While it’s important to appear keen and show an interest in your work, try not to bombard your supervisor with questions. Find the balance between using your initiative and knowing when to ask for help. Be mindful of other people’s workloads and try to work out the answer for yourself. Alternatively, find a mentor you can turn to for advice and who can help aid your development. NQs are an invaluable source of information; they’ve likely to have more time than, say, partners and have, themselves, just been through the training contract experience.
3. Take on board feedback and own up to your mistakes
The primary goal of a training contract is to learn. It’s only natural that you’ll make mistakes, but as time passes and you gain more experience, you’ll gain confidence and develop new skills. If you’re worried about how you’re doing, don’t be afraid to ask for advice. You’re not expected to get everything right straight away, so try not to take negative feedback personally.
If you make a mistake, own up. The longer you leave a mistake, the more difficult it might become to resolve. Letting your supervisor know about it will mean that the error can be amended quickly to prevent having an unhappy client. Learn from your slip-ups and take any constructive feedback you receive on board when you approach your next piece of work.
4. Keep an open mind
Many people start their training contracts with a clear idea of the area of law they want to work in post-qualification. However, as they explore different practice areas, this can often change. While you may expect to enjoy your time spent in the commercial team the most, at the end of your training period you might find that your favourite seat was in the employment department.
It’s important to go into each seat with an open mind and to try not to have any preconceived ideas about the departments you’ll be working in. Make the most out of each and every seat and learn as much as possible. You never know, you could discover a passion for an area of law you would never have expected.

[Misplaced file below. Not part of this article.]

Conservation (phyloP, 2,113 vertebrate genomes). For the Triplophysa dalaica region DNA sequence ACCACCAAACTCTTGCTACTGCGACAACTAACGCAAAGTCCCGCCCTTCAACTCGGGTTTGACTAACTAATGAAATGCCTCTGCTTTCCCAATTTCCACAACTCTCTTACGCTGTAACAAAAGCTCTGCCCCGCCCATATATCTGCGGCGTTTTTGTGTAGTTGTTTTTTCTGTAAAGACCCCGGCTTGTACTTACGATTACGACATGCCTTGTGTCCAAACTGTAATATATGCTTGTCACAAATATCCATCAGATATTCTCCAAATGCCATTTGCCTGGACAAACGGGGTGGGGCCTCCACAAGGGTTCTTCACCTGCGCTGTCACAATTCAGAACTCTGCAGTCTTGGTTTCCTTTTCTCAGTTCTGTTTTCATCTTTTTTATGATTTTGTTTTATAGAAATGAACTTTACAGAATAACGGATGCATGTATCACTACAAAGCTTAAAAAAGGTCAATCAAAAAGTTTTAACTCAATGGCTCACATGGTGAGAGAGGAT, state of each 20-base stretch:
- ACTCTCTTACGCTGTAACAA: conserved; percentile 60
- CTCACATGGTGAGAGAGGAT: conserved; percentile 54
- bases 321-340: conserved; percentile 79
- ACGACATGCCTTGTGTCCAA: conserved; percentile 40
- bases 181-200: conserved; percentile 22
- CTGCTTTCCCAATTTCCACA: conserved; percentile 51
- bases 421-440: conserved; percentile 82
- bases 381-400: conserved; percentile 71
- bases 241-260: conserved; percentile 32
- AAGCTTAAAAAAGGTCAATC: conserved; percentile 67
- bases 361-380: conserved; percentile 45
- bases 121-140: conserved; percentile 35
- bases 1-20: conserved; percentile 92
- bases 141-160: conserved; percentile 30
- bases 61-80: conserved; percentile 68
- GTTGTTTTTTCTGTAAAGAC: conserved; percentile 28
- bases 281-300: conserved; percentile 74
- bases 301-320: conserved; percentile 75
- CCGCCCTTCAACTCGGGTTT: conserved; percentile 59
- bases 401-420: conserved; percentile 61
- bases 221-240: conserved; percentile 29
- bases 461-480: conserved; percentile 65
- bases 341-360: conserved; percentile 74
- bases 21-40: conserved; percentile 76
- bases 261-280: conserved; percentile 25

5. Get involved
Your training contract is really about making the most of every opportunity on offer. Be willing to learn new things, take on new challenges and ask about getting involved in as much as possible, both professionally and socially. Take control of your own learning and ask your supervisor if you can accompany them on a client meeting or draft a particular document.
Whether you take on pro bono work, join the firm’s netball team or a go on team night out, it’s important to demonstrate that you’re a team player by involving yourself in activities outside the office. Participating in these events will help you show off your personality, boost your confidence and help you to create an invaluable network of colleagues that will make your time at the firm more enjoyable.
Not every day during your two-year training period is going to be easy. Your traineeship is about getting to know your firm, learning more about different practice areas and developing yourself as a legal professional.
The training contract is designed to ensure that you qualify with a well-rounded knowledge and experience of the legal sector. The beauty of the rotational system is that if you’re struggling in a particular seat, in a couple of months you’ll be moving on to a different department. Be positive, keep going and have confidence that your period of training will get you to be where you need to be upon qualification.